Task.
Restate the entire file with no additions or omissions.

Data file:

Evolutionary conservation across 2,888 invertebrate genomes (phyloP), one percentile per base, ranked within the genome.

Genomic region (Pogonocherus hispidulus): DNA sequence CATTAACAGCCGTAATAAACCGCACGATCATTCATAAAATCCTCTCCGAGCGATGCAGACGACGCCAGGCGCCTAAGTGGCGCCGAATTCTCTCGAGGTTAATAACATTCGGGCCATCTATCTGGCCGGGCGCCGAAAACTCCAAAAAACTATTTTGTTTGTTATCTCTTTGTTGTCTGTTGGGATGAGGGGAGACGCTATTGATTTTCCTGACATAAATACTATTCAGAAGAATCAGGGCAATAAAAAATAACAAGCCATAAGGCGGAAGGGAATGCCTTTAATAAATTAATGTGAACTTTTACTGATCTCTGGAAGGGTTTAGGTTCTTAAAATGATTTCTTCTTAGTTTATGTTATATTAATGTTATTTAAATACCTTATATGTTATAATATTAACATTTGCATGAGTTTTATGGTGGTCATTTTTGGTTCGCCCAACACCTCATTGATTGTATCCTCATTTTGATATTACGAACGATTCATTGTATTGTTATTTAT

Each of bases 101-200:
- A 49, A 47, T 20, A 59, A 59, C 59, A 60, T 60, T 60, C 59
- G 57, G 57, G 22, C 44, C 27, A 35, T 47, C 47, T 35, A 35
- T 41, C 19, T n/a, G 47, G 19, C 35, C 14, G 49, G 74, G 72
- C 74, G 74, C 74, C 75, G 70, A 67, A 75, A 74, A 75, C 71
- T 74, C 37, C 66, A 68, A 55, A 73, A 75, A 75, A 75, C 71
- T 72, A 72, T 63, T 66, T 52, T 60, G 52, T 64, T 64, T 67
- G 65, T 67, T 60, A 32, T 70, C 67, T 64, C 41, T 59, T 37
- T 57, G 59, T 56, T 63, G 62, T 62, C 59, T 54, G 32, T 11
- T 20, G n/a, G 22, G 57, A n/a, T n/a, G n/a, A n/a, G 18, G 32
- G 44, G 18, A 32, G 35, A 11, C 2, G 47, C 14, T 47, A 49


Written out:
Evolutionary conservation across 2,888 invertebrate genomes (phyloP), one percentile per base, ranked within the genome.

Genomic region (Pogonocherus hispidulus): DNA sequence CATTAACAGCCGTAATAAACCGCACGATCATTCATAAAATCCTCTCCGAGCGATGCAGACGACGCCAGGCGCCTAAGTGGCGCCGAATTCTCTCGAGGTTAATAACATTCGGGCCATCTATCTGGCCGGGCGCCGAAAACTCCAAAAAACTATTTTGTTTGTTATCTCTTTGTTGTCTGTTGGGATGAGGGGAGACGCTATTGATTTTCCTGACATAAATACTATTCAGAAGAATCAGGGCAATAAAAAATAACAAGCCATAAGGCGGAAGGGAATGCCTTTAATAAATTAATGTGAACTTTTACTGATCTCTGGAAGGGTTTAGGTTCTTAAAATGATTTCTTCTTAGTTTATGTTATATTAATGTTATTTAAATACCTTATATGTTATAATATTAACATTTGCATGAGTTTTATGGTGGTCATTTTTGGTTCGCCCAACACCTCATTGATTGTATCCTCATTTTGATATTACGAACGATTCATTGTATTGTTATTTAT

Each of bases 101-200:
- A 49, A 47, T 20, A 59, A 59, C 59, A 60, T 60, T 60, C 59
- G 57, G 57, G 22, C 44, C 27, A 35, T 47, C 47, T 35, A 35
- T 41, C 19, T n/a, G 47, G 19, C 35, C 14, G 49, G 74, G 72
- C 74, G 74, C 74, C 75, G 70, A 67, A 75, A 74, A 75, C 71
- T 74, C 37, C 66, A 68, A 55, A 73, A 75, A 75, A 75, C 71
- T 72, A 72, T 63, T 66, T 52, T 60, G 52, T 64, T 64, T 67
- G 65, T 67, T 60, A 32, T 70, C 67, T 64, C 41, T 59, T 37
- T 57, G 59, T 56, T 63, G 62, T 62, C 59, T 54, G 32, T 11
- T 20, G n/a, G 22, G 57, A n/a, T n/a, G n/a, A n/a, G 18, G 32
- G 44, G 18, A 32, G 35, A 11, C 2, G 47, C 14, T 47, A 49